First Five needs land


In the cur­rent hous­ing cri­sis Jenni Ma­son has an un­usual prob­lem. She has the house, but needs land to put it on.

‘‘We need a new home and I’m ask­ing if there’s any­one out in the com­mu­nity that has some land we could beg, bor­row or steal.’’

Ma­son is the su­per­vi­sor of First Five Early Child­hood Cen­tre, which has stood in the Kenepuru Hos­pi­tal grounds for 29 years.

The staff had been plan­ning how to cel­e­brate the cen­tre’s 30th birth­day next year when they re­ceived an evic­tion no­tice.

‘‘Ini­tially we were told we had to leave the build­ing, but Car­rus have been fan­tas­tic and are let­ting us take it.’’

The land the cen­tre sits on is be­ing de­vel­oped into a sub­di­vi­sion of about 600 medium den­sity houses.

Ma­son said they had to be off the site in Oc­to­ber and she and her staff had al­ready started pack­ing.

‘‘We’re smack in the mid­dle [of the site] so we can’t stay. Car­rus have said the hill we sit on will have to be lev­elled.’’

The block of land forms part of a his­tor­i­cal treaty set­tle­ment, which trans­fers into Ngati Toa’s own­er­ship later this year.

Orig­i­nally set up to care for the chil­dren of staff at the neigh­bour­ing hos­pi­tal, First Five is a not­for-profit, com­mu­nity-based co­op­er­a­tive.

Ma­son had been at the cen­tre for 15 years and ad­mit­ted she was not sleep­ing too well at the mo­ment.

‘‘This is a real fam­ily up here, four mem­bers of staff have been here for more than 20 years.’’

She thought the min­i­mum land re­quire­ment would be a quar­ter-acre sec­tion.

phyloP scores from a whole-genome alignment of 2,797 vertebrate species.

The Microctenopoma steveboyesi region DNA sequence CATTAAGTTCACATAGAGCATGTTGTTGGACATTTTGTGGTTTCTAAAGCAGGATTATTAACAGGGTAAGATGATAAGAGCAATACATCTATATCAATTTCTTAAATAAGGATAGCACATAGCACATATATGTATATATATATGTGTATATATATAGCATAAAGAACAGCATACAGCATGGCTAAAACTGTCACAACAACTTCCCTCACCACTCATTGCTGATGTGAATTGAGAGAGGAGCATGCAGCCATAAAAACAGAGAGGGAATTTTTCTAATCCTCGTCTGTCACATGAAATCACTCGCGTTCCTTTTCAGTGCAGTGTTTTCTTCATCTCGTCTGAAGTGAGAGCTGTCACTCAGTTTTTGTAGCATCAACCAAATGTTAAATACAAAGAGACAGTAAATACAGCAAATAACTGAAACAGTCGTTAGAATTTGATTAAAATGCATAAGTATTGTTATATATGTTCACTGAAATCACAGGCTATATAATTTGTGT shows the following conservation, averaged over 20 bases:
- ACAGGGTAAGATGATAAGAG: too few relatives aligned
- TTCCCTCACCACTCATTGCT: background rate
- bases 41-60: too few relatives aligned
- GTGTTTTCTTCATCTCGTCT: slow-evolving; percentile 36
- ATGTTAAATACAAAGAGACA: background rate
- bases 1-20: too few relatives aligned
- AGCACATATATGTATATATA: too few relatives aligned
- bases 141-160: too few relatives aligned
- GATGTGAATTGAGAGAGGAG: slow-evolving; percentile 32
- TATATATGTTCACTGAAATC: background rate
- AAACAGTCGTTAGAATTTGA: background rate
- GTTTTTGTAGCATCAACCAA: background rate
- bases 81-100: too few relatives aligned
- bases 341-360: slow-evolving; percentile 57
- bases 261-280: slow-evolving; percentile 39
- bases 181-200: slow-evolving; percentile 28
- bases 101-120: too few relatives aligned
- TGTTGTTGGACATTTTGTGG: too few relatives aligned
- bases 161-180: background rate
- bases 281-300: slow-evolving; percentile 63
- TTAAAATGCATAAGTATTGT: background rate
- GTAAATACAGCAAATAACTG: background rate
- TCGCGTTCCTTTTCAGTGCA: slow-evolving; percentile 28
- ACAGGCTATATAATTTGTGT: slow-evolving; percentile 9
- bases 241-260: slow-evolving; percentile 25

Any­one think­ing of of­fer­ing the cen­tre a new home could ex­pect to en­joy the happy sound of chil­dren laugh­ing, she said.

‘‘We won’t be there in the evening or on the week­ends, we’ll be the per­fect neigh­bours.’’

Car­rus Prop­er­ties di­rec­tor Scott Adams con­firmed the child­care cen­tre could take the build­ing and said other prop­er­ties on the site would be de­mol­ished.

‘‘We can’t un­der­take com­pre­hen­sive earth­works if we’re work­ing around lit­tle build­ings.’’

He said it wasn’t pos­si­ble to grant ex­ten­sions to any ten­ants on the Kenepuru site who have re­ceived evic­tion no­tices.

‘‘The day we set­tle is the day the wreck­ing ball starts swing­ing.’’

De­mo­li­tion of all the build­ings on the 50 hectare block would be­gin im­me­di­ately, mak­ing way for a sub­di­vi­sion of about 600 medium den­sity houses.

Adams said any nat­u­ral fea­tures or land­marks would be pre­served and there was ex­ist­ing re­serve ar­eas that wouldn’t be touched.

‘‘It will be a dif­fer­ent prod­uct from Aotea with town houses and ter­races which hope­fully will be able to reach the lower end of the mar­ket.

‘‘We’ll be cre­at­ing walk­ways and a pedes­trian over­pass to help with traf­fic.’’

He said the de­vel­op­ment would at­tract Welling­ton buy­ers who would see it as a handy lo­ca­tion to the cap­i­tal.

The off-ramp from Trans­mis­sion Gully, shop­ping mall and train sta­tion were all at­trac­tions for po­ten­tial buy­ers.

Have house, will travel: First Five Child­care Cen­tre su­per­vi­sor Jenni Ma­son, with Mil­lie Wat­son, 2, hopes to move the cen­tre’s build­ing on to empty land in Porirua.

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